“Weekend Content for New Financial Planners” is a collection of articles, podcasts, videos, etc. that I’ve been consuming regarding breaking into financial planning, industry trends, career development, and more.
How to confidently raise your fees for existing clients [Article]:
“It’s natural and normal when you are starting out. You might take a client who isn’t paying you market prices (fees), and it is also normal for non-professional salespeople to find themselves waffling fees early on in their career or when they are launching their practice/firm. It’s the problem that comes when you finally figure out what you really are worth. You start asking for it and getting it and you juxtapose this with the clients you already have. It becomes obvious that there’s an incredible delta between your fees and offering.”
I Don’t Have The Guts To Raise My Fees [Beverly Flaxington, Advisor Perspectives]
4 practical steps to manage stress better, how to share your story in a way that exhibits vulnerability without making the conversation about you, and more [Podcast]:
“I say this from a place of experience: it’s only when we work through our own issues and we have a deeper or meaningful understanding of ourselves that we can actually be more empathetic and less judgmental of other people. Then we can help them see the world differently.
Now, let’s put this into the world we work in: financial services. So, what does doing the work mean in relation to that? Well, it’s kind of the same thing, but more of a focus on addressing our own attitudes, beliefs, and behaviors around money before we can effectively help our clients address their attitudes, beliefs, and behaviors around money.”
The Importance Of Financial Advisor Self-Care [Daniel Crosby, Standard Deviations]
3 factors to consider when picking a social media platform for your marketing [Video]:
Which Social Media Platforms Should Advisors Use? [Matt Halloran, ProudMouth]
How to quadruple down on your humanness in the face of AI [Article]:
“However, it’s still fundamentally a tool. It’s a machine that learns from vast quantities of data but lacks the very essence of what makes us human. It lacks the capacity for empathy, feeling, intuition, connection, and the ability to understand context beyond what it’s been trained on.
Counterintuitively, in the face of this technological revolution, our human qualities become our competitive edge. They allow us to connect, create, and understand on a level that AI simply can’t.”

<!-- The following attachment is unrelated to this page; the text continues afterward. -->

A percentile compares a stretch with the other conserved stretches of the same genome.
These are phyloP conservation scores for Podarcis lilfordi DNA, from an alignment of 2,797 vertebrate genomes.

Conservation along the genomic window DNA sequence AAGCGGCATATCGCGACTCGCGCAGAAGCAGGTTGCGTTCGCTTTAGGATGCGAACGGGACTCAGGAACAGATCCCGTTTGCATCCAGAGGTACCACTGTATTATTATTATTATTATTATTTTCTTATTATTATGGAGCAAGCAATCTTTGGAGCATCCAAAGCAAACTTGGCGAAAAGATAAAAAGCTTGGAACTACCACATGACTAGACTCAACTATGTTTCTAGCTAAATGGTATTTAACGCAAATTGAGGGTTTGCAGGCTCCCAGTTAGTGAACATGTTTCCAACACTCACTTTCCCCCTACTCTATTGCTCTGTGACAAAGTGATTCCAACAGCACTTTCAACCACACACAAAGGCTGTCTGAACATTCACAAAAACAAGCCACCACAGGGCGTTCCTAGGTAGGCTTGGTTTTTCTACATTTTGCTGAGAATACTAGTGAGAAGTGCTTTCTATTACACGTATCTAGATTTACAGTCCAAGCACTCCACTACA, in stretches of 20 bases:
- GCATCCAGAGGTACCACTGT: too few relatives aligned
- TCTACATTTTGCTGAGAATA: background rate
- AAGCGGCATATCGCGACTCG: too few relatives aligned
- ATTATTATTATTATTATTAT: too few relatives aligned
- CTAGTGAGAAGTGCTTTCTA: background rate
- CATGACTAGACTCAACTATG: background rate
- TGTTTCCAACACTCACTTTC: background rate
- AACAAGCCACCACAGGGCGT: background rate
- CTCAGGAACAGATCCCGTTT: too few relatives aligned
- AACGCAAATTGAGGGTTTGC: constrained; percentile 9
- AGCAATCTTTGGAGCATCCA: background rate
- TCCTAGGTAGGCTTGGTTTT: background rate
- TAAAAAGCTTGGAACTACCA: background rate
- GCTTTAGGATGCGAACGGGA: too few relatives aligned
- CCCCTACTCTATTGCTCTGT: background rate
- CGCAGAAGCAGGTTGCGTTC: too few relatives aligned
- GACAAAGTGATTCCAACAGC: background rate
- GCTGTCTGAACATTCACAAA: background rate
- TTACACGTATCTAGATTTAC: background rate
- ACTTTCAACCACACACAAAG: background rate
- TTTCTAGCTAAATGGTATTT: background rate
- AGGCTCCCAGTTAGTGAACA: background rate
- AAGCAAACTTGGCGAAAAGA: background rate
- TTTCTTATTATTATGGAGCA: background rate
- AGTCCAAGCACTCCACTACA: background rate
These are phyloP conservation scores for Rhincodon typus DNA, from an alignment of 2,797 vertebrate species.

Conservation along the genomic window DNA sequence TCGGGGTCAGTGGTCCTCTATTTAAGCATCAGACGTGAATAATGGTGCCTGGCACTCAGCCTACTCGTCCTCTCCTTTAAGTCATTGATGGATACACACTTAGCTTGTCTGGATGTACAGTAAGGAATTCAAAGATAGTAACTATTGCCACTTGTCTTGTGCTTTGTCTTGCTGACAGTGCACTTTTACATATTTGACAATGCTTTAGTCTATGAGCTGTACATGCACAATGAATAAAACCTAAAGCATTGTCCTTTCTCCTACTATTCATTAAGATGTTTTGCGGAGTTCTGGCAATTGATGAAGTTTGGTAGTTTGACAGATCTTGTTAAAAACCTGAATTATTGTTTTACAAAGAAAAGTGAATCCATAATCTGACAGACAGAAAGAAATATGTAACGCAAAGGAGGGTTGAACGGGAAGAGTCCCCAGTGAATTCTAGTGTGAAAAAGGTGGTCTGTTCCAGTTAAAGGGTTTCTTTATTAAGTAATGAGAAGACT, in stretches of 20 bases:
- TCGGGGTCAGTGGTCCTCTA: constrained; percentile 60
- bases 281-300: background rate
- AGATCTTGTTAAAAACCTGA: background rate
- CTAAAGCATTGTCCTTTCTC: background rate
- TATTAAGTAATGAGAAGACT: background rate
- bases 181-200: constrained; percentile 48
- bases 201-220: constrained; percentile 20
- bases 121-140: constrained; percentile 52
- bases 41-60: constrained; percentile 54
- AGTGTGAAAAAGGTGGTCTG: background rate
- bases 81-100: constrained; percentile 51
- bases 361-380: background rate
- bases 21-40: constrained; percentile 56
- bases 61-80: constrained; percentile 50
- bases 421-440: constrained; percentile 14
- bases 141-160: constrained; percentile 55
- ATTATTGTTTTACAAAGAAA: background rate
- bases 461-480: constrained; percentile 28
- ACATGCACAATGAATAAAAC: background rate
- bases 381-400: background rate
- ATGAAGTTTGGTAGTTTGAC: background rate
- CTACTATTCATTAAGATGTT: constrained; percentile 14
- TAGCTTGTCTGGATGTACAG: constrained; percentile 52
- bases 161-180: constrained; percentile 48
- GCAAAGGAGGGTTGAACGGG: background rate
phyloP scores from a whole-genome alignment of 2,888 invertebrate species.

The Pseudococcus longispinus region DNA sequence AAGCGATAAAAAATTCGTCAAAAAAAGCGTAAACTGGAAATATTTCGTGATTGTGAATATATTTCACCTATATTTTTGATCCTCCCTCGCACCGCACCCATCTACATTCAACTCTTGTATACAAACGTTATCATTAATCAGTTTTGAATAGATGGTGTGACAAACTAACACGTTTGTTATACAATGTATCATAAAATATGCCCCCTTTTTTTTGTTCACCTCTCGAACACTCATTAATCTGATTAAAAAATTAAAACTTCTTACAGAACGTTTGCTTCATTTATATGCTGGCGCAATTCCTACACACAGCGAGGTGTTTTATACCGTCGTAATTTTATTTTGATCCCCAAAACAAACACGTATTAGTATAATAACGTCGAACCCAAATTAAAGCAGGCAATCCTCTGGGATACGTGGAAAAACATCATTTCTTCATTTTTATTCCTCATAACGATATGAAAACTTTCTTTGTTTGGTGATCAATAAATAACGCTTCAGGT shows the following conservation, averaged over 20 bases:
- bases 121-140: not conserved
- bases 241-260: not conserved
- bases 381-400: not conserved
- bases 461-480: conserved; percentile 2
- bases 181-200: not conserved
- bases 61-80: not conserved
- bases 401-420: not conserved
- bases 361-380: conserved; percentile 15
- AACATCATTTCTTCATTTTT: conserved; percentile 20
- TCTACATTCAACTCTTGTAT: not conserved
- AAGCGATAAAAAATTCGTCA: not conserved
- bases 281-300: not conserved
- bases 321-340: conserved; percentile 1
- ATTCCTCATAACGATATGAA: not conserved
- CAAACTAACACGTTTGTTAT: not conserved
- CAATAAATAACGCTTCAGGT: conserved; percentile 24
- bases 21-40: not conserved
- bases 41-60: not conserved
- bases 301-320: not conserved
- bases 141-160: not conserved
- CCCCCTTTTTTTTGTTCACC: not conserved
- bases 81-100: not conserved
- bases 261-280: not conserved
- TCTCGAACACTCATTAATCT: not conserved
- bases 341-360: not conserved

To Respond To ChatGPT, Bard, And Other AI…Be More Of What They’re Not [Steve Sanduski, SteveSanduski.com]
Some ideas worth considering for improving your experience at networking events and conferences:
Future-proofing your career by working around and alongside AI [Article]:
“The stakes are high, not just for companies, but also for individuals hoping to navigate potentially massive implications for their own careers. For years, pundits have assured us that the key to surviving AI disruption was leaning into creativity and other (theoretically) unique human skill sets. But the new wave of AI is rapidly demonstrating that it can do far more than crunch numbers and analyze data: It can also create professional-level art and design (see DALL-E and Midjourney, among others) and create articles and copywriting that could displace many journalists and marketers.
We believe it’s no longer useful to debate whether this tool is ‘smarter’ or ‘better’ than us. The tools are here, and they’re already being widely used. What matters to us — Tomas, the author of the new book I, Human: AI, Automation, and the Quest to Reclaim What Makes Us Unique, and Dorie, a consultant and keynote speaker on personal branding and career development — is how we can better ourselves by using them.”
5 Ways To Future-Proof Your Career In The Age Of AI [Dorie Clark & Tomas Chamorro-Premuzic, Harvard Business Review]
Which was your favorite takeaway? Comment below!
Follow me on social media for the latest updates: